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Chancellor Carranza to resign on March 15

Meisha Ross Porter, Bronx executive superintendent, named to replace him
Richard Carranza & Michael Mulgrew
Jonathan Fickies

Richard Carranza announced on Feb. 26 that he is stepping down as schools chancellor. During his three years at the helm, he collaborated with the UFT on school initiatives including the Bronx Collaborative Schools Plan. Carranza (in foreground) and UFT President Michael Mulgrew (at right) attended a press conference at a Brooklyn school on Dec. 18, 2019, to announce a new round of Bronx Plan applications.

Women sitting at table
Ed Reed/Mayoral Photography Office

Mayor Bill de Blasio introduced Meisha Ross Porter, the Bronx executive superintendent he has tapped to succeed Richard Carranza as schools chancellor, at a City Hall press conference on Feb. 26.

Schools Chancellor Richard Carranza will resign on March 15 after nearly three years as head of the nation’s largest school system, city officials announced on Feb. 26. Meisha Ross Porter, the Bronx executive superintendent and a lifelong educator, will take over as chancellor of New York City public schools. She will be the first Black woman to hold the post.

UFT President Michael Mulgrew, who had a close working relationship with Carranza, expressed his appreciation for Carranza’s role in the ongoing fight to open schools safely during the coronavirus pandemic.

“Richard Carranza was a real partner in our efforts to open school safely,” Mulgrew said. “Too often he had to fight behind the scenes to keep the needs of students, staff and their families ahead of politics. We wish him well. He will be missed.”

During a news conference, Carranza said he had lost 11 family members and close friends to the pandemic and needs time to grieve.

“It has been my greatest honor to serve as New York City schools chancellor and I can’t think of anyone who would be better to take the helm than Meisha Porter,” Carranza said.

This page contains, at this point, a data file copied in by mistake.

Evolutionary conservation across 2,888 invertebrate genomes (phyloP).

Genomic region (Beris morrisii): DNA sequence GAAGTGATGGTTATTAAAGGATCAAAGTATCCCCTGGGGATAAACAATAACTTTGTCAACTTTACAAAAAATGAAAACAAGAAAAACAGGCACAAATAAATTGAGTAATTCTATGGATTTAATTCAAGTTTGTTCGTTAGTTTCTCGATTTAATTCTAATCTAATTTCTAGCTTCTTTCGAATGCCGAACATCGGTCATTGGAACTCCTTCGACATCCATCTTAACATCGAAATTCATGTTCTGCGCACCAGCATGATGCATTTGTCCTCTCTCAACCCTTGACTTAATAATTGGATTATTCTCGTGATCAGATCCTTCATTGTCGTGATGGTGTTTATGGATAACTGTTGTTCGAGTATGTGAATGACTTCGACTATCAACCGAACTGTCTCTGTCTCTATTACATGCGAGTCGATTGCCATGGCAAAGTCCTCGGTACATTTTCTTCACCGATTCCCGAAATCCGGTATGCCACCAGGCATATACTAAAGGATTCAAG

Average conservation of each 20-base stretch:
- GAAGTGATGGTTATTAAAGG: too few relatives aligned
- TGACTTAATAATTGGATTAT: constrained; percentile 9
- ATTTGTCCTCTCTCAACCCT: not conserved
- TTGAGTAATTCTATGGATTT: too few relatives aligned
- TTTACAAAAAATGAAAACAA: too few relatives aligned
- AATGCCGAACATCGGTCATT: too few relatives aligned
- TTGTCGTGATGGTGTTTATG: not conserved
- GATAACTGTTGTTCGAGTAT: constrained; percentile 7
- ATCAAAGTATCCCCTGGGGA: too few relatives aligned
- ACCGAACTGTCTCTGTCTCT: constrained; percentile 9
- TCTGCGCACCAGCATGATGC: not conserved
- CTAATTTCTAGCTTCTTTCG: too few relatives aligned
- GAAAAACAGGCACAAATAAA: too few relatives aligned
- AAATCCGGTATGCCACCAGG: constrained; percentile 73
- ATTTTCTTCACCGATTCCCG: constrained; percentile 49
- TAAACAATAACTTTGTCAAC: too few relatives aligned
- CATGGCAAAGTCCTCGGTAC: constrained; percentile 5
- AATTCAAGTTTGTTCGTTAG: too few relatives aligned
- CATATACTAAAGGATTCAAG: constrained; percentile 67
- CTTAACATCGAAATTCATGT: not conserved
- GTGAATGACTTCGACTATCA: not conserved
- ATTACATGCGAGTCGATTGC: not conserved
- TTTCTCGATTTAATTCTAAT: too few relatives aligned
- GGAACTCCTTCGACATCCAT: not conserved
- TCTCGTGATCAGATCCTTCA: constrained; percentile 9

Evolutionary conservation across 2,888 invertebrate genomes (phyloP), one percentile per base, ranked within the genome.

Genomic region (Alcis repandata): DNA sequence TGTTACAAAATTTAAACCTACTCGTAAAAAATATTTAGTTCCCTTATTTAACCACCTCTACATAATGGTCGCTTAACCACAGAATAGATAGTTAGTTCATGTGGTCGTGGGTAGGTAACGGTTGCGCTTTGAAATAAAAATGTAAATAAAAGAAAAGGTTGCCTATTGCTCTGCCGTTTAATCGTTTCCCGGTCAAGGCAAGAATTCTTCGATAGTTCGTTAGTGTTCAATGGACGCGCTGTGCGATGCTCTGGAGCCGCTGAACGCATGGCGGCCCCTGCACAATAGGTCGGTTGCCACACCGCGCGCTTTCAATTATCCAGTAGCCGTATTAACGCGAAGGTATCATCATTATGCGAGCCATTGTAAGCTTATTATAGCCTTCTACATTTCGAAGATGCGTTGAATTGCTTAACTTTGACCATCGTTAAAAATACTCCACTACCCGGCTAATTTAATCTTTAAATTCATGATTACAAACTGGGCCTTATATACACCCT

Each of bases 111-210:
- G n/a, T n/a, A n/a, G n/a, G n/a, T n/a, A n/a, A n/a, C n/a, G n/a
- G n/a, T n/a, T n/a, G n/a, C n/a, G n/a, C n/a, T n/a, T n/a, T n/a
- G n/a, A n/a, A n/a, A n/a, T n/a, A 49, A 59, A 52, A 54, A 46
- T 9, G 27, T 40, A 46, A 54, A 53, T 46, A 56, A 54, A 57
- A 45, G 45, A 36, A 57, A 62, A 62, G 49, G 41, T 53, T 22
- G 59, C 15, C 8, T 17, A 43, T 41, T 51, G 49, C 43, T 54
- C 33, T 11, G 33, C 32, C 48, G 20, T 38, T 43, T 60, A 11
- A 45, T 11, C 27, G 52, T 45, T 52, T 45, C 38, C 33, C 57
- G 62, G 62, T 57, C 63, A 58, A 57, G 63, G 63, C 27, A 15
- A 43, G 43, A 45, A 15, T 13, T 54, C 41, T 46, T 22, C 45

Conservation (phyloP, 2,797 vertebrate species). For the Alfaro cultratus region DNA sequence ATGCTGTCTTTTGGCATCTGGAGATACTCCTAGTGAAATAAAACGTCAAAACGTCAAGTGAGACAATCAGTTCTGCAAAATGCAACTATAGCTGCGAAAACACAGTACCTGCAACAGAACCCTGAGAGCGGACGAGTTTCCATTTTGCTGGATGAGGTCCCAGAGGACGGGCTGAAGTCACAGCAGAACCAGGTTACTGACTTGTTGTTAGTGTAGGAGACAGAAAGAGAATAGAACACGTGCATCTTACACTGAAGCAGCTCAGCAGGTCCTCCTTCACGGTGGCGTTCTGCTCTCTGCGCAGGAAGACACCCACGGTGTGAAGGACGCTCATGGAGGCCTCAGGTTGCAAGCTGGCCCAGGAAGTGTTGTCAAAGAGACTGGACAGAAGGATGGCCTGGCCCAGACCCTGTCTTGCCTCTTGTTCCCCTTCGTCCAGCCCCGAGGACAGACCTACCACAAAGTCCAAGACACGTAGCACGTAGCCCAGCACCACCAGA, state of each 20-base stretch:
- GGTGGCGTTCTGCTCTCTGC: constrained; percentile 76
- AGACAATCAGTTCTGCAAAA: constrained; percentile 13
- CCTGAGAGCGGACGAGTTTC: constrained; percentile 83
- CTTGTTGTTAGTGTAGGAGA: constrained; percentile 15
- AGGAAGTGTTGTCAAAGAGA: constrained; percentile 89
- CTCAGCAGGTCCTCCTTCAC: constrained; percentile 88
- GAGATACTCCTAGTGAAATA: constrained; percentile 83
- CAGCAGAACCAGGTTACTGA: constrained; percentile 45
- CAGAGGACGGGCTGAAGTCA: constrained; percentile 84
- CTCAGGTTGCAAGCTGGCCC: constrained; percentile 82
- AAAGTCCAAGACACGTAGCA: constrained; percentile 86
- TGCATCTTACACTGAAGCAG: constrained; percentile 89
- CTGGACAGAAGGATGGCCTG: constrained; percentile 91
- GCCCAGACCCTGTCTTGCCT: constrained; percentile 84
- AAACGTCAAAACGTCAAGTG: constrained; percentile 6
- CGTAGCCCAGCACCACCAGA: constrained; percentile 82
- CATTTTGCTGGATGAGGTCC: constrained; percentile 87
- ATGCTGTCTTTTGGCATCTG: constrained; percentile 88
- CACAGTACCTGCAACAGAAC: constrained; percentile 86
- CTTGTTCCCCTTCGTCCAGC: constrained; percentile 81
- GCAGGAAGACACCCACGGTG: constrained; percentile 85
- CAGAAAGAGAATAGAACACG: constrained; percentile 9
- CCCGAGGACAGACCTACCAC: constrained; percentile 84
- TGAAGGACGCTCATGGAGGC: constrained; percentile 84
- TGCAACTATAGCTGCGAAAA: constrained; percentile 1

Mulgrew also welcomed Porter. “We have successfully partnered with Meisha Ross Porter on projects in the past, including the Bronx Plan and expanding community schools,” he said. “We look forward to working with her in the future.”

Porter, a 20-year veteran of the city Department of Education, started out as a teacher at the Bronx School for Law, Government and Justice, where she later became principal. In 2015, she was appointed community superintendent for District 11 in the Bronx. Three years later, Carranza appointed her as one of the DOE’s nine executive superintendents, a new administrative tier he created to oversee the 31 superintendents.

Alice Cooper-Jackson, the Bronx UFT District 11 representative, has known Porter since Porter herself was a student at PS 123 in Queens, where Cooper-Jackson taught. Cooper-Jackson worked with her during her three-year tenure as superintendent in District 11. “She always showed her love of the students, and she was very approachable,” Cooper-Jackson said. “She supported us as educators, and that’s my expectation of her as chancellor.”

In a statement on Twitter, Porter said, “I've dedicated my life to NYC schools and cannot imagine a greater honor than the opportunity to lead as chancellor. New York City Mayor de Blasio and Chancellor Carranza have laid an incredible foundation. I am ready to hit the ground running and lead our schools to a full recovery.”